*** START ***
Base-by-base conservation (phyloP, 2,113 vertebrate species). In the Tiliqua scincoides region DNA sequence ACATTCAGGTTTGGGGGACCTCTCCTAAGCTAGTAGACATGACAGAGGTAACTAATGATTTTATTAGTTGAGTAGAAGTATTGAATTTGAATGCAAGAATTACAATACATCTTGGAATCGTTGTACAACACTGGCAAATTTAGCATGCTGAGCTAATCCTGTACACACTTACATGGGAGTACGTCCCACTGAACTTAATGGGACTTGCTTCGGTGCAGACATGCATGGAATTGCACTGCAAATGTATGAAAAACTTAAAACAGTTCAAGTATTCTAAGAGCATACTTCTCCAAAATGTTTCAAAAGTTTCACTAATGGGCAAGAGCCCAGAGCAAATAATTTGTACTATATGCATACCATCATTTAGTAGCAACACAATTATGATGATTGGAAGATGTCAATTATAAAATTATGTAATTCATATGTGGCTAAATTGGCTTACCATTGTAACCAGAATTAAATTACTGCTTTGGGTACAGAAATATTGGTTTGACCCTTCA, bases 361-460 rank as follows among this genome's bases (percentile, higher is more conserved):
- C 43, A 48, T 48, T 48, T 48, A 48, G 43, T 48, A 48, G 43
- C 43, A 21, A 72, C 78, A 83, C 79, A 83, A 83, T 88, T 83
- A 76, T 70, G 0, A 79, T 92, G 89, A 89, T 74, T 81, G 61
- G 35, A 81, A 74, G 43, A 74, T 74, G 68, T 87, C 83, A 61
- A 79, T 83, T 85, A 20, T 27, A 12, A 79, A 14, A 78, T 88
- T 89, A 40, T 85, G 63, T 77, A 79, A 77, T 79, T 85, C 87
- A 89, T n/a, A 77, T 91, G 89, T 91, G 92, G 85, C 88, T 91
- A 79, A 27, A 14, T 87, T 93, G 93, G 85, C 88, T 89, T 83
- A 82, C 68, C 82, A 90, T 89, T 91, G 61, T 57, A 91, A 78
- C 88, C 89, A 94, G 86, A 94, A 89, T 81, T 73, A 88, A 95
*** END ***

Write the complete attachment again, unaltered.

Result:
Base-by-base conservation (phyloP, 2,113 vertebrate species). In the Tiliqua scincoides region DNA sequence ACATTCAGGTTTGGGGGACCTCTCCTAAGCTAGTAGACATGACAGAGGTAACTAATGATTTTATTAGTTGAGTAGAAGTATTGAATTTGAATGCAAGAATTACAATACATCTTGGAATCGTTGTACAACACTGGCAAATTTAGCATGCTGAGCTAATCCTGTACACACTTACATGGGAGTACGTCCCACTGAACTTAATGGGACTTGCTTCGGTGCAGACATGCATGGAATTGCACTGCAAATGTATGAAAAACTTAAAACAGTTCAAGTATTCTAAGAGCATACTTCTCCAAAATGTTTCAAAAGTTTCACTAATGGGCAAGAGCCCAGAGCAAATAATTTGTACTATATGCATACCATCATTTAGTAGCAACACAATTATGATGATTGGAAGATGTCAATTATAAAATTATGTAATTCATATGTGGCTAAATTGGCTTACCATTGTAACCAGAATTAAATTACTGCTTTGGGTACAGAAATATTGGTTTGACCCTTCA, bases 361-460 rank as follows among this genome's bases (percentile, higher is more conserved):
- C 43, A 48, T 48, T 48, T 48, A 48, G 43, T 48, A 48, G 43
- C 43, A 21, A 72, C 78, A 83, C 79, A 83, A 83, T 88, T 83
- A 76, T 70, G 0, A 79, T 92, G 89, A 89, T 74, T 81, G 61
- G 35, A 81, A 74, G 43, A 74, T 74, G 68, T 87, C 83, A 61
- A 79, T 83, T 85, A 20, T 27, A 12, A 79, A 14, A 78, T 88
- T 89, A 40, T 85, G 63, T 77, A 79, A 77, T 79, T 85, C 87
- A 89, T n/a, A 77, T 91, G 89, T 91, G 92, G 85, C 88, T 91
- A 79, A 27, A 14, T 87, T 93, G 93, G 85, C 88, T 89, T 83
- A 82, C 68, C 82, A 90, T 89, T 91, G 61, T 57, A 91, A 78
- C 88, C 89, A 94, G 86, A 94, A 89, T 81, T 73, A 88, A 95